Rep. Deb Haaland, of New Mexico District 1, is one of the two first Native American women ever elected to Congress. An enrolled member of the Laguna Pueblo people, she welcomes the opportunity to represent Native Americans who have never had a voice in national politics. Having seen firsthand the effects of worsening heat and drought on residents of the Southwest, Haaland is putting climate justice, renewable energy, and national public health insurance at the top of her legislative agenda.
Lauren Underwood, a registered nurse, was appointed by President Obama as a senior advisor at the U.S. Department of Health and Human Services, where she helped communities respond to public health emergencies. She is the first African-American woman to represent the 14th Congressional District of Illinois, and the youngest African-American woman ever elected to Congress. She sees herself as part of a new “millennial caucus” ready to take on leadership roles on important committees. Saying that student loan debt is holding her generation back, she will make modernizing the federal financial aid system a top priority.
Kimberly Yee, who is Chinese American, won her race for Arizona state treasurer in November 2018 and is the first Republican woman of color to serve in a statewide office in Arizona. In 2010, she was the first Asian-American to win a seat in the Arizona legislature. A fiscal and social conservative, Yee’s concern for education prompts her to lead an effort to promote financial literacy for both children and adults.
Janet Mills is the first woman to be elected governor of Maine. She served as the state attorney general for five years and was also the first woman to hold that office. As Maine attorney general, Mills foiled attempts by then-governor Paul LePage to deny health care coverage to young adults. She intends to implement Medicaid expansion for Maine (a provision of the Affordable Care Act), which LePage refused to do.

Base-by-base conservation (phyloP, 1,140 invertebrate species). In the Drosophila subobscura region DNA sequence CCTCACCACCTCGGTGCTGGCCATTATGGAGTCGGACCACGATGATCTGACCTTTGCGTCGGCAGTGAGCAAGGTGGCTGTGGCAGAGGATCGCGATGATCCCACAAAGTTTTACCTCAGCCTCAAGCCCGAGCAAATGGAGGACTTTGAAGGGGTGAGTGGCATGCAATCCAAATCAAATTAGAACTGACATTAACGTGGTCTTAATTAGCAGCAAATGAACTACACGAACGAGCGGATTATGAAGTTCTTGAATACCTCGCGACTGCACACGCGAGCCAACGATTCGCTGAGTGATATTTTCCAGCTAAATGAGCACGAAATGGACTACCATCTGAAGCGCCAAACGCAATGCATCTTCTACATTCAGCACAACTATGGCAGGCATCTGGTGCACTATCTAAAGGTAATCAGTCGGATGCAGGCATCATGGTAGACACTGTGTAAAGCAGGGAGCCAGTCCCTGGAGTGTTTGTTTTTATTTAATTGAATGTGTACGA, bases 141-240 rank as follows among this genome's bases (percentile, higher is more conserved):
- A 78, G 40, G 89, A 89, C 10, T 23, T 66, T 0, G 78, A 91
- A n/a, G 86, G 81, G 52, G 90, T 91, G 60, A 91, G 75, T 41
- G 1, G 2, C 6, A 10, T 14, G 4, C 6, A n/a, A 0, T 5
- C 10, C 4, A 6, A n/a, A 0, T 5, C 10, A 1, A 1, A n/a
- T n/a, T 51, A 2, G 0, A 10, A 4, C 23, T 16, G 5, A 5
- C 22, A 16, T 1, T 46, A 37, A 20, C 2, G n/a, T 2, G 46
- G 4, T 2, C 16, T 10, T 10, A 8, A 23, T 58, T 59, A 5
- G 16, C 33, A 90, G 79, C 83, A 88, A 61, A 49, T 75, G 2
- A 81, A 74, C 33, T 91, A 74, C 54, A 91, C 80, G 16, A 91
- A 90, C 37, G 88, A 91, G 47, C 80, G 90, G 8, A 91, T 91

Democratic women holding elected office outnumber Republican women in office, and far fewer Republican than Democratic women ran in the 2018 midterms. Of the 2019 freshman class of 37 Republicans, only one is a woman. The reasons for this are both structural and ideological. While many programs that prepare women to run for office are nonpartisan, the system for getting women into office is more developed for Democrats. There are some political action committees for Republican women candidates, but nothing like EMILY’s List, which has been a game changer for Democratic women. “Also, the Republican party rejects the idea of identity politics,” said Walsh. “Our research shows that it matters to have women in office because they can represent the interests of people differently, but the Republicans do not embrace this approach.” Until more Republican women run for office and win, gender parity in American politics will remain out of reach. Walsh stressed that women should run for office whenever a seat is open, so they are positioned and prepared when an opportunity comes along. She is convinced that the momentum that propelled women into office in 2018 will continue. “People can get upset, and then lose interest, but the interest didn’t go away. That’s what makes this feel like a movement, not a moment.”